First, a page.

From Tony Litt’s Introduction:
Houellebecq’s first book was on HP Lovecraft.
Houellebecq hates office workers as does ‘the novel’.
The tone of Whatever is ‘beastly tired’.
The original title of Whatever was An Extension of the Domain of the Struggle.
“If you’re in search of page-turning plot-twistiness, fuck off.”
WHAT’s it ABOUT (with spoilers since I doubt anyone I know will ever read this book and/or just might because I spoil the heck out of it): Told in the first person, our protagonist is a computer programmer. Single and lonely. And bitter. He is assigned to train clients on a computer application and has to or gets to travel to other towns in France to do so. A coworker assists in the delivery of the training. He experiences a mild heart attack. He is only 30 years old. He writes animal stories to amuse himself. He tries to convince the coworker to kill a beautiful young lady who turns him down at a club. The coworker ends up dying in a car crash. Our protag has a nervous breakdown and/or is admitted to a mental hospital. He gets released. The end. Not really. Let’s say it ends ambiguously.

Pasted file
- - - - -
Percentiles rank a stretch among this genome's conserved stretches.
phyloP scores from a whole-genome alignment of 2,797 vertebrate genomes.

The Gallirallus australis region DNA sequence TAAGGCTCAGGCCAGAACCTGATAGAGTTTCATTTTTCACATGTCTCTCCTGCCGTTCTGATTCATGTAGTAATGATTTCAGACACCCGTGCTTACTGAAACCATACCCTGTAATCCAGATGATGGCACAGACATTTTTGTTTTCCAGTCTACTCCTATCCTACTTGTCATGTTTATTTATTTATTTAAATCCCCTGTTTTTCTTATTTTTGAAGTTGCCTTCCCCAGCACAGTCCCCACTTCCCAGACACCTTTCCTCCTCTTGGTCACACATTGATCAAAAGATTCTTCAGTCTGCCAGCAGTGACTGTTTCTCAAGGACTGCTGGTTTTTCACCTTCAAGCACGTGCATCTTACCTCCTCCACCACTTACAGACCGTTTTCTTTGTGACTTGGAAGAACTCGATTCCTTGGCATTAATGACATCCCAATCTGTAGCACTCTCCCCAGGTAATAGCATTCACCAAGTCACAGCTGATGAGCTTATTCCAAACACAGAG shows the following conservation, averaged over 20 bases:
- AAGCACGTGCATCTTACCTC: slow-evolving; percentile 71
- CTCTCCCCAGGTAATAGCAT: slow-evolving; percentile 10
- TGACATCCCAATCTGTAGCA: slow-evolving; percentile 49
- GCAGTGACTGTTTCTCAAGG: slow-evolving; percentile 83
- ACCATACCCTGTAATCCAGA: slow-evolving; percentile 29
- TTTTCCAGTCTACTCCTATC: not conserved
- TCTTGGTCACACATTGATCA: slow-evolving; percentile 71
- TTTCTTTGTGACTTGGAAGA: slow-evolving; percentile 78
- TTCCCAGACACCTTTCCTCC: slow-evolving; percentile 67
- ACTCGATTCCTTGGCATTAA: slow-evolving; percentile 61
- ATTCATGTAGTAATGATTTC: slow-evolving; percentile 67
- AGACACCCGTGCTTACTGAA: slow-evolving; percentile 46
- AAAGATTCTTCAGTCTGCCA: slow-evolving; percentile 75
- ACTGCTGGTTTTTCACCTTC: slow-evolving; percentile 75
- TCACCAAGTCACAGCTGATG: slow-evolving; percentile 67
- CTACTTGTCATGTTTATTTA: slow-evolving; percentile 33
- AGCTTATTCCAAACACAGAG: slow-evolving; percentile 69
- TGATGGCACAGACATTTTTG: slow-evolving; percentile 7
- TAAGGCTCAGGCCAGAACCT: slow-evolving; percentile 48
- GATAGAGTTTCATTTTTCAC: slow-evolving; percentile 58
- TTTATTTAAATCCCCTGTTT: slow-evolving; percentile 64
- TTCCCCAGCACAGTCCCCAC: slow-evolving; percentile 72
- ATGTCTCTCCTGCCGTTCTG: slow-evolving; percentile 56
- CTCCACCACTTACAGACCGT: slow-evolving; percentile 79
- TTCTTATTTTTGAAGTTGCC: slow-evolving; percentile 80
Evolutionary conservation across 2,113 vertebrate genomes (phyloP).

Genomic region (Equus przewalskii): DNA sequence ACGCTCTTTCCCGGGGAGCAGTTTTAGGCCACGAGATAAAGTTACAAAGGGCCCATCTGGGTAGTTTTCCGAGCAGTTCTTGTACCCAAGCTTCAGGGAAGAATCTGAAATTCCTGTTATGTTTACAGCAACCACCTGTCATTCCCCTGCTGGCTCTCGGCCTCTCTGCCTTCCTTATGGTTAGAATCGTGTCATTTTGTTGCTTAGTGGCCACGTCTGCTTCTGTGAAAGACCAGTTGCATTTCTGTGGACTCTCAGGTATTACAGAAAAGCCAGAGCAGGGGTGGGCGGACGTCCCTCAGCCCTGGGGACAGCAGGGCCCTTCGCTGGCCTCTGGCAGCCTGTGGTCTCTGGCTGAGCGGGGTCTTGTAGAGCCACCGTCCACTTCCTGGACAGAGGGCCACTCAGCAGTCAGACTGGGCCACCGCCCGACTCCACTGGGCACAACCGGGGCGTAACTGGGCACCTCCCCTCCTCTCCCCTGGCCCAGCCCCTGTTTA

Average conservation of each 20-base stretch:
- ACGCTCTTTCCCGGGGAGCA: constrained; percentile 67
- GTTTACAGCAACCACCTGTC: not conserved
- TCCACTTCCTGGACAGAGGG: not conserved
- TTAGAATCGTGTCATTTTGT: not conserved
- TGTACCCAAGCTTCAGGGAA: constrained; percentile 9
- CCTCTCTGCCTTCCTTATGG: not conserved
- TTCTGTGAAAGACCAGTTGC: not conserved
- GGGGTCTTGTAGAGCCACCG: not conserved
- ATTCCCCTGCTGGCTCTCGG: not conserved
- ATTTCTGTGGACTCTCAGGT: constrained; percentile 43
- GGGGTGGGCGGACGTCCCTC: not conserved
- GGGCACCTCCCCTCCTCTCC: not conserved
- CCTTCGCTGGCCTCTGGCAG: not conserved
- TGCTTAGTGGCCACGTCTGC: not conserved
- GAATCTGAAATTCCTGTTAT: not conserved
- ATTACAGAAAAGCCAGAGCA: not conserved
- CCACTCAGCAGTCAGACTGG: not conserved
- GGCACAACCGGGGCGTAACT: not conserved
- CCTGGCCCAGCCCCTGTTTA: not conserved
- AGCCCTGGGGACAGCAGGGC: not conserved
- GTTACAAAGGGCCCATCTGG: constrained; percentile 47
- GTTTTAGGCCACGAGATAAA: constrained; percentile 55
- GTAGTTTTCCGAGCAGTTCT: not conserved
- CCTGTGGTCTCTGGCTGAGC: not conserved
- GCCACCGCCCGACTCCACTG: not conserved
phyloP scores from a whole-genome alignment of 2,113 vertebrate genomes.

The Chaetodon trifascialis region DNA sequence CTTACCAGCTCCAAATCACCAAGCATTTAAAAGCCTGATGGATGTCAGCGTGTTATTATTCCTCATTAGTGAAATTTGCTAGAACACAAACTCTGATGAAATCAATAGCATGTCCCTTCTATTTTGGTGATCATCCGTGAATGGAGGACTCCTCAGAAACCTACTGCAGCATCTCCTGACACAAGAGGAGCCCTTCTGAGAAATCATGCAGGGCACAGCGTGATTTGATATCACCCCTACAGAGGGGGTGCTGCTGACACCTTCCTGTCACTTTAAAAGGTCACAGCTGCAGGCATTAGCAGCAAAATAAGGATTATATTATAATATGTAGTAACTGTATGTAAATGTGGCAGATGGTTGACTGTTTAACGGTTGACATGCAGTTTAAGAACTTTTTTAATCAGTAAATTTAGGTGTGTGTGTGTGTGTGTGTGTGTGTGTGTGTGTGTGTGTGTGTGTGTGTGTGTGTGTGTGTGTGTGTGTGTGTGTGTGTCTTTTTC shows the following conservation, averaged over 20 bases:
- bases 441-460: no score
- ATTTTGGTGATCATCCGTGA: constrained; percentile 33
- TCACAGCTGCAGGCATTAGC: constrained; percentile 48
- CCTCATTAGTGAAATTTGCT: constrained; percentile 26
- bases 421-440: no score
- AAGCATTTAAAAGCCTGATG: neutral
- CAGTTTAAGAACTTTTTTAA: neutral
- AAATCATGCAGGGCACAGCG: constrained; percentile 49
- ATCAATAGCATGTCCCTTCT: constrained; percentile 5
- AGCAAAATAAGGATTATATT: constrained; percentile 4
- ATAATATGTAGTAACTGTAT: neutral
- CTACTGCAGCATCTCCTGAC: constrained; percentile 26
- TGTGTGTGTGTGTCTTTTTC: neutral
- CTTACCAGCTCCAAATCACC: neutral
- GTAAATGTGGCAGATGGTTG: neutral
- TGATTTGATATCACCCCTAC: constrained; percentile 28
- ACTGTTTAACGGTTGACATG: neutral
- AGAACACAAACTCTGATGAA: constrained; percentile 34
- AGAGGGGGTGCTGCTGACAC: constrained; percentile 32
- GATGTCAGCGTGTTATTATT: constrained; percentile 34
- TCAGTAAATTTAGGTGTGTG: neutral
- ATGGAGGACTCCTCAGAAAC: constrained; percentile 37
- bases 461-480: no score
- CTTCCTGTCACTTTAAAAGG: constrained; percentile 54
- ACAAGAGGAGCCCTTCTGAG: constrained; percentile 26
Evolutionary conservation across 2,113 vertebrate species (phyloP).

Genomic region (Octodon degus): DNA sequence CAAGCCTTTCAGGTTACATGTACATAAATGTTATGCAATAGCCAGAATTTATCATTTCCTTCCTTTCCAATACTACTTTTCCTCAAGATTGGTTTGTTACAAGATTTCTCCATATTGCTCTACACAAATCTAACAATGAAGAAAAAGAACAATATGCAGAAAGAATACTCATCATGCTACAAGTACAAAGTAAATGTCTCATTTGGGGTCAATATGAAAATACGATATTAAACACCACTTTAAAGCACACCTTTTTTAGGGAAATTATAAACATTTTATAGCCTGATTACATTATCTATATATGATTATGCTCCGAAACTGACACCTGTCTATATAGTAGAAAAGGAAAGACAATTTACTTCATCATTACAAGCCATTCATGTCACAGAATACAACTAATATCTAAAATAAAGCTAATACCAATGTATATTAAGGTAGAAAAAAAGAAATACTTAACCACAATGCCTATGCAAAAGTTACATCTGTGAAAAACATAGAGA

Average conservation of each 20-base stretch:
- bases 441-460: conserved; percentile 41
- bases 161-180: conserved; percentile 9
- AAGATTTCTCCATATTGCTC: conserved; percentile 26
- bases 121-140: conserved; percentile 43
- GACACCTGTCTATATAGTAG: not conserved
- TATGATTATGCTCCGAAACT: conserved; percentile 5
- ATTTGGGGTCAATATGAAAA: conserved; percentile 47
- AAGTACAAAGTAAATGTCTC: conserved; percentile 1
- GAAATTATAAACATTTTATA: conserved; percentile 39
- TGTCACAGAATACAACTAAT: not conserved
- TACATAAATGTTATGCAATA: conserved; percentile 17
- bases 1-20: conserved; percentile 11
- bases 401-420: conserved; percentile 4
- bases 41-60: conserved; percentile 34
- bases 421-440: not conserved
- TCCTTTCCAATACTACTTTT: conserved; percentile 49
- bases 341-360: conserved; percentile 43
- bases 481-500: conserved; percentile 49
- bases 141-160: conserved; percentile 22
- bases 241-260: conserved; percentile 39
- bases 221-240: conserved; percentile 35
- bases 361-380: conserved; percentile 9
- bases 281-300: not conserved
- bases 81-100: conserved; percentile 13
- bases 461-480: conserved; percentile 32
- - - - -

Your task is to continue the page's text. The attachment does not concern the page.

WHAT’s GOOD: At times it is actually funny. Bitter insight to the absurdity of corporate work and the people who ‘work in offices’. Other times, the reader winces at the misogyny and violent tendencies.
The theme could be summed up as “Life sucks and then you die.”
FINAL THOUGHTS: I guess I have to laugh and agree with these two review quotes:
From the Independent: “Funny, terrifying and nauseating.”
From the Guardian: “the book slips down easily like a bad oyster.”
RATING: Three slices of pie; I found mention of apple tart.
“His wife absolutely insisted I taste the apple tart her husband didn’t have the strength to swallow. I accepted; it was delicious.”
For something a little lighter maybe, enjoy this French song (and click here for the words in English):
Houellebecq’s most recent novel “is both a devastating satire and a profound meditation on isolation, faith and love. It is a startling new work by one of the most provocative and prescient novelists of today.” So says the goodreads blurb. (Cover links to that site.)